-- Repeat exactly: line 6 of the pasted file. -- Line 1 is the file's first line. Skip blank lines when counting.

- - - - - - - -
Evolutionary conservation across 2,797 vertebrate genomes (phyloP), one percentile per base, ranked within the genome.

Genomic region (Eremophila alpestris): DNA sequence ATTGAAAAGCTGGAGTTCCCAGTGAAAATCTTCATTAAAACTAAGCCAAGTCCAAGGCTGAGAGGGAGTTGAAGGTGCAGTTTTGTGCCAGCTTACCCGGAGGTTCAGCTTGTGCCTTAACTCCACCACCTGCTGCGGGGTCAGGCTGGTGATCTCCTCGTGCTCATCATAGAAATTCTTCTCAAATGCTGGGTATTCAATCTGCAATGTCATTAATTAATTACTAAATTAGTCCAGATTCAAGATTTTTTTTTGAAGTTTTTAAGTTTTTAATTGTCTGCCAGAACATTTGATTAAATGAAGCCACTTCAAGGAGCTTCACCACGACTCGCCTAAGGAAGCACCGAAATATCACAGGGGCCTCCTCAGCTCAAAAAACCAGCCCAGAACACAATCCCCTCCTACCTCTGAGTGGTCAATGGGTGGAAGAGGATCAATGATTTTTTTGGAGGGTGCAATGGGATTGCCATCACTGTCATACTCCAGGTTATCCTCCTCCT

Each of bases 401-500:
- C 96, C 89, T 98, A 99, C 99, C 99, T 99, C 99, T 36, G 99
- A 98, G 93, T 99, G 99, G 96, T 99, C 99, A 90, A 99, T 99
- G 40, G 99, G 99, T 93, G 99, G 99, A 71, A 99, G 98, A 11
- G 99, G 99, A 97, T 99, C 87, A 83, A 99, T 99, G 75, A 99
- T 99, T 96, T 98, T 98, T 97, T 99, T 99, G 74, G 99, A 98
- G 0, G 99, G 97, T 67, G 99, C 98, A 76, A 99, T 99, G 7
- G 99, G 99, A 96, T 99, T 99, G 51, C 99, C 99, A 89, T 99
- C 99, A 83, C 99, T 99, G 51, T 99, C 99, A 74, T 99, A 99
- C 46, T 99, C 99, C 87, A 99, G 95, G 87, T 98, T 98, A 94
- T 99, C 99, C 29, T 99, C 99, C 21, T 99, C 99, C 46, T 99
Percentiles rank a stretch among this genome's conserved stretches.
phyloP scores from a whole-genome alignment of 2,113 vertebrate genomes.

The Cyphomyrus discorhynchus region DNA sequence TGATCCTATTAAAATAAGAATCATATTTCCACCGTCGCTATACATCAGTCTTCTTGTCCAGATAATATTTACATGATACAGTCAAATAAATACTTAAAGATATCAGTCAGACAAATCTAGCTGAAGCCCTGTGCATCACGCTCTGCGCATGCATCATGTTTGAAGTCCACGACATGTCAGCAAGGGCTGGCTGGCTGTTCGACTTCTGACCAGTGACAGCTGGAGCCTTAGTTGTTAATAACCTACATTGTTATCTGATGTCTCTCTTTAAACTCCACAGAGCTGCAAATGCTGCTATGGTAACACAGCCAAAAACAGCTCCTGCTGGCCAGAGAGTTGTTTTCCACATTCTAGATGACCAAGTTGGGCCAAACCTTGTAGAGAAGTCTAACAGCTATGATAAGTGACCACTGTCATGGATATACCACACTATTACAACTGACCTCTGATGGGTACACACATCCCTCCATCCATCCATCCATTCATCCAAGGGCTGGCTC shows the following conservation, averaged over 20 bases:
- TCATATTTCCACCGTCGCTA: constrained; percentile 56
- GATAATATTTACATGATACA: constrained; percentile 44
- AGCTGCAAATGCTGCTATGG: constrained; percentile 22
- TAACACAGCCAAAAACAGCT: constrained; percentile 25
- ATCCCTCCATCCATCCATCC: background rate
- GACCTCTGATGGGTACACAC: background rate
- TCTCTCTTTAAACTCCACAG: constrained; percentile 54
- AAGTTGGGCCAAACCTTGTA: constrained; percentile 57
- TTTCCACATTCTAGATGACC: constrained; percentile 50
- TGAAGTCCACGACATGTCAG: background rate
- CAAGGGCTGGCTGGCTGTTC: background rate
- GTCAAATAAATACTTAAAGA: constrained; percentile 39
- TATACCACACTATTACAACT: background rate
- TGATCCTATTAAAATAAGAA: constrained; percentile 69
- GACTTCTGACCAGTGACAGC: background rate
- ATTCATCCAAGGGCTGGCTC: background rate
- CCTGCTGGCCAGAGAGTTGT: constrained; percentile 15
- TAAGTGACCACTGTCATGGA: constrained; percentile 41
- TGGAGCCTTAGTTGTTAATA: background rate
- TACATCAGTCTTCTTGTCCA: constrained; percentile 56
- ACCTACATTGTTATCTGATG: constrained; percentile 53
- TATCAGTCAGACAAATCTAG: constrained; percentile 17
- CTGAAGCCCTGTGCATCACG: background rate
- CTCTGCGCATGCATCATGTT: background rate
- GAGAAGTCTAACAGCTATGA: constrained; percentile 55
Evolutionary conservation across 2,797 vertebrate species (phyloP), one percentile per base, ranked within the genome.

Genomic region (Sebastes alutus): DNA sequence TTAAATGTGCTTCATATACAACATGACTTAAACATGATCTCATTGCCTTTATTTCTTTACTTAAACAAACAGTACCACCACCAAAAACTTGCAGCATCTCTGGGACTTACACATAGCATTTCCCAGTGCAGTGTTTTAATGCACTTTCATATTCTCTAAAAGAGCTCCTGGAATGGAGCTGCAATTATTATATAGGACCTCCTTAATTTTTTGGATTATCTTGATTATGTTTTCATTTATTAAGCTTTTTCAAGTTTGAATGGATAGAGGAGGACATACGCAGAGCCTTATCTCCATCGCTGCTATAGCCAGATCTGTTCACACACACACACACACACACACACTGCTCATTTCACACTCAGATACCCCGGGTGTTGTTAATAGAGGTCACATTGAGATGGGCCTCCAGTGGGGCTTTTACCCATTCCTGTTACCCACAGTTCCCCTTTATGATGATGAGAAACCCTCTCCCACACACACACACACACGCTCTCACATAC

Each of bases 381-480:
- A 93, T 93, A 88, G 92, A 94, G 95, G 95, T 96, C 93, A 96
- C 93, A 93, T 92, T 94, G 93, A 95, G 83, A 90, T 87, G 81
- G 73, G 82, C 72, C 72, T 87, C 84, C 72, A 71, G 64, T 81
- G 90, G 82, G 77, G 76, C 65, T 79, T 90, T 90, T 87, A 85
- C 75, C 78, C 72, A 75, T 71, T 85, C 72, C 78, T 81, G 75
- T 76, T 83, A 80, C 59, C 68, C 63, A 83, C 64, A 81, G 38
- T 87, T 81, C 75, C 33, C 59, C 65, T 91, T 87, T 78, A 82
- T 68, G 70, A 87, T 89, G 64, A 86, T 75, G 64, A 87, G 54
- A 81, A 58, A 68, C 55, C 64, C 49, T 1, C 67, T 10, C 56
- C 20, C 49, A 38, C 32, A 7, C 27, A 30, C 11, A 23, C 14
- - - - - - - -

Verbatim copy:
- G 40, G 99, G 99, T 93, G 99, G 99, A 71, A 99, G 98, A 11